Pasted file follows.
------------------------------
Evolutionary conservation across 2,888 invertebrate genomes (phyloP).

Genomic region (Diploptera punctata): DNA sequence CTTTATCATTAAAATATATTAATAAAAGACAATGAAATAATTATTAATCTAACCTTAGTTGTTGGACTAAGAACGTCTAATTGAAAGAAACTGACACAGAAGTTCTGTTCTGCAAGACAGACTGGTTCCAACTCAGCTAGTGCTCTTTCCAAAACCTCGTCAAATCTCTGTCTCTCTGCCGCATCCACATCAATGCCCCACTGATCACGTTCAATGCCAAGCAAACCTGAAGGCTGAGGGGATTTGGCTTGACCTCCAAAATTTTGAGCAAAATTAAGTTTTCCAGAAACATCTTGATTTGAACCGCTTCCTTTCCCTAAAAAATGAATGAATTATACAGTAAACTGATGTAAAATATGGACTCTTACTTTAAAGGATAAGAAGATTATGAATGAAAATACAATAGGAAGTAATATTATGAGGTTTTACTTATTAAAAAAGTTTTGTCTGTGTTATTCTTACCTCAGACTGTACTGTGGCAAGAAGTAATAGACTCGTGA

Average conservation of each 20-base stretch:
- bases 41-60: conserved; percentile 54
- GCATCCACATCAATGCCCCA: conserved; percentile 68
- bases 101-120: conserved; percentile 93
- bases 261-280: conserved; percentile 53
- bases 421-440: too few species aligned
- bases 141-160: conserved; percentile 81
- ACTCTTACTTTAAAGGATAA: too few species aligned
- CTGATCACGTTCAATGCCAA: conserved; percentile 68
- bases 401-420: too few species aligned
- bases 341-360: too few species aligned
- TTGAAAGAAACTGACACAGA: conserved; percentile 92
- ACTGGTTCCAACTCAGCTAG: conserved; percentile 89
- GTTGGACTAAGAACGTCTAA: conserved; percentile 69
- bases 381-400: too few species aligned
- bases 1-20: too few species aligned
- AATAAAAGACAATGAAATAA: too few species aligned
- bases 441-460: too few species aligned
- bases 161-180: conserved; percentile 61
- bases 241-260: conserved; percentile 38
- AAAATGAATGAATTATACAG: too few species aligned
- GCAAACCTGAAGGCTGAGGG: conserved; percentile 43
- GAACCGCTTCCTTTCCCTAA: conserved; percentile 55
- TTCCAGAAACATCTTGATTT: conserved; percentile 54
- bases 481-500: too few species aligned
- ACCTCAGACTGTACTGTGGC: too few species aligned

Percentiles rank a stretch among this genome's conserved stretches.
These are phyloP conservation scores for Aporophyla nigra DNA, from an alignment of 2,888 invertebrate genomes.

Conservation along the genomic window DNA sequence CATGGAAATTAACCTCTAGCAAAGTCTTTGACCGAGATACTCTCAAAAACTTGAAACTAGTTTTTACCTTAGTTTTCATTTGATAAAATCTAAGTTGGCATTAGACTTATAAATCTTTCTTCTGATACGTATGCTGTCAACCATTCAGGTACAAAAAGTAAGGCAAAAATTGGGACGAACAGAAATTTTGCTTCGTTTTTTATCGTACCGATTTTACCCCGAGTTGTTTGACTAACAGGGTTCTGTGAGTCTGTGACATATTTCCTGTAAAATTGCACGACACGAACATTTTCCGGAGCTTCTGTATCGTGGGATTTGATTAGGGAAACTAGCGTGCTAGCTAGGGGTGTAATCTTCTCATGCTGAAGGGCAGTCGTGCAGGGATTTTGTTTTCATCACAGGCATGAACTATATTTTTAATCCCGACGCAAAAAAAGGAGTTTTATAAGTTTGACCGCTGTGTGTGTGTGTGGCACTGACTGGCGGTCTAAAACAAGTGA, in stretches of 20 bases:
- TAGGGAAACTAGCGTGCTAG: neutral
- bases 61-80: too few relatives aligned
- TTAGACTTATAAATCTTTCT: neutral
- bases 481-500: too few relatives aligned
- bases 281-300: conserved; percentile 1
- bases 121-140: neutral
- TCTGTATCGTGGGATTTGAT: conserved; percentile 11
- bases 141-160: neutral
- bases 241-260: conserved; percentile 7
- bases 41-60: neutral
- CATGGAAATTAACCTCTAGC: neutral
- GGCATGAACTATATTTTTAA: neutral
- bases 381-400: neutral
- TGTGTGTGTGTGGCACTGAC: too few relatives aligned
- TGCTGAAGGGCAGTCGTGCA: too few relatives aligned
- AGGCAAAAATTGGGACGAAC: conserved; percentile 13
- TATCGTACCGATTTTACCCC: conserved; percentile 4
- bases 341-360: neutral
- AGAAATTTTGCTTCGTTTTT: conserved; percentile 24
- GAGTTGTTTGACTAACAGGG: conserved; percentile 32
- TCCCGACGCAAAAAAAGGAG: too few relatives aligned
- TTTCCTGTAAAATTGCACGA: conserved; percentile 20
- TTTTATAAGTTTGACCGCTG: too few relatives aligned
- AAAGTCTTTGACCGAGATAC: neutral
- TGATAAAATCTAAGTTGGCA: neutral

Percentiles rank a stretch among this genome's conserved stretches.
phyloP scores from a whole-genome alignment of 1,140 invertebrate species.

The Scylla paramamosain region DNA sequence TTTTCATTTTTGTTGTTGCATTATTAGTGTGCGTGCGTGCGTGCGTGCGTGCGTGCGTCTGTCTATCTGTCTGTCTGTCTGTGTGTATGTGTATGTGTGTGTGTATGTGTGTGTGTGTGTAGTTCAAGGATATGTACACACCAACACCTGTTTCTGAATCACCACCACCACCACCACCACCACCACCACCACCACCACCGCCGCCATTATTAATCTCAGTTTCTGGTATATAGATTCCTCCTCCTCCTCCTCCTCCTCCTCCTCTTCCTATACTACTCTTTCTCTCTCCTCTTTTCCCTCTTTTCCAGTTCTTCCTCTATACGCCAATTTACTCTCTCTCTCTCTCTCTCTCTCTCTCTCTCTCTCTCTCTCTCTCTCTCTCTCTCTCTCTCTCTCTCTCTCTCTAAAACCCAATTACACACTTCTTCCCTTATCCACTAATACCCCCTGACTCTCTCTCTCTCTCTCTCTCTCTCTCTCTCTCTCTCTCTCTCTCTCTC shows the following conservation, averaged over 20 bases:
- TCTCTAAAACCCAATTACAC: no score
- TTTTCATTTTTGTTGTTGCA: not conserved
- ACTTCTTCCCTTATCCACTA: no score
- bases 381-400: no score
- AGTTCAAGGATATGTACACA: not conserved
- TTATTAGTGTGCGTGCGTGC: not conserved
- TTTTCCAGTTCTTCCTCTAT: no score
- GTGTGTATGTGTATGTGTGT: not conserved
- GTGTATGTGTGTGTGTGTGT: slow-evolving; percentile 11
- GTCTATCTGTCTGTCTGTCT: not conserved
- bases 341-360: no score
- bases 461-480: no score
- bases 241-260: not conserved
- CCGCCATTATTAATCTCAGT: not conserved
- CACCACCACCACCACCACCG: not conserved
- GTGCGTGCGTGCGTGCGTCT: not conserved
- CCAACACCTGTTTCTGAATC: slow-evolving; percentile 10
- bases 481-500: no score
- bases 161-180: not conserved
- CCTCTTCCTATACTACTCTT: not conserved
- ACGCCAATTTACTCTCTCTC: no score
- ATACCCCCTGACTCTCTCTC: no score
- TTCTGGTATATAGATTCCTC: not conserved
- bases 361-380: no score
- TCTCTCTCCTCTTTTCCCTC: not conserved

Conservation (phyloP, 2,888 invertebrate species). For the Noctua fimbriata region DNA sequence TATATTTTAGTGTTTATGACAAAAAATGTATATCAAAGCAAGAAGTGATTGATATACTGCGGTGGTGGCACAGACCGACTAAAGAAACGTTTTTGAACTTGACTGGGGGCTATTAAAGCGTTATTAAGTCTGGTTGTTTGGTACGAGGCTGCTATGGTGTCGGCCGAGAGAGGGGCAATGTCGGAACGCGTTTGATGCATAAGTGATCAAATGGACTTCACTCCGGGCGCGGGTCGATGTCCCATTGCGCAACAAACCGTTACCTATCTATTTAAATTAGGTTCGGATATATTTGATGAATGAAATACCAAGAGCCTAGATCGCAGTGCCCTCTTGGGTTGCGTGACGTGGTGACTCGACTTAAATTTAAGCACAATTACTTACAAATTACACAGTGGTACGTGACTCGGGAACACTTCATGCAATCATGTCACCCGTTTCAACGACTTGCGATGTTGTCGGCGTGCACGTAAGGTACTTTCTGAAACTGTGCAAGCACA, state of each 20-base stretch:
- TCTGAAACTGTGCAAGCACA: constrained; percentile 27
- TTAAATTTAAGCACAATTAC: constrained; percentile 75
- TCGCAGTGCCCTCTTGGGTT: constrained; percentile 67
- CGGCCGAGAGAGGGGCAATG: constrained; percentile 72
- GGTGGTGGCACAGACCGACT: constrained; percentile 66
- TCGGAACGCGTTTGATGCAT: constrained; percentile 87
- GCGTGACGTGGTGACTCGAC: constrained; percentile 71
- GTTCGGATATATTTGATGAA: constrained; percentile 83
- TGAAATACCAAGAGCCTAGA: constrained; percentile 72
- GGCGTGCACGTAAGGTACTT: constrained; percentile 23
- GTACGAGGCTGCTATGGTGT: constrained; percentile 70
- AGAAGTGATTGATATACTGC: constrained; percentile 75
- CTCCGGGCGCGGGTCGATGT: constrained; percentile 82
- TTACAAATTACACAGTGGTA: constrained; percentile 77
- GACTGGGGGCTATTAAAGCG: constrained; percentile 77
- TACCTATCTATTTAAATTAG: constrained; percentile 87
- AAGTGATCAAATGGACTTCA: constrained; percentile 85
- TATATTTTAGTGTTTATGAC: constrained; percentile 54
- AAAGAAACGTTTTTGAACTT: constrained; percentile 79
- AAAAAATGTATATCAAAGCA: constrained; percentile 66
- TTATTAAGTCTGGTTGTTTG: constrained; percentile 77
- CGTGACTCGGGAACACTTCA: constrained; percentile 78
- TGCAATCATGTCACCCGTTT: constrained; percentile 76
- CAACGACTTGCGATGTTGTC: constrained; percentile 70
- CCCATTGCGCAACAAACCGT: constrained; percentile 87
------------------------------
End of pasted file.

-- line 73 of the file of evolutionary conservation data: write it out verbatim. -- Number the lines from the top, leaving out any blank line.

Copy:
- CCGCCATTATTAATCTCAGT: not conserved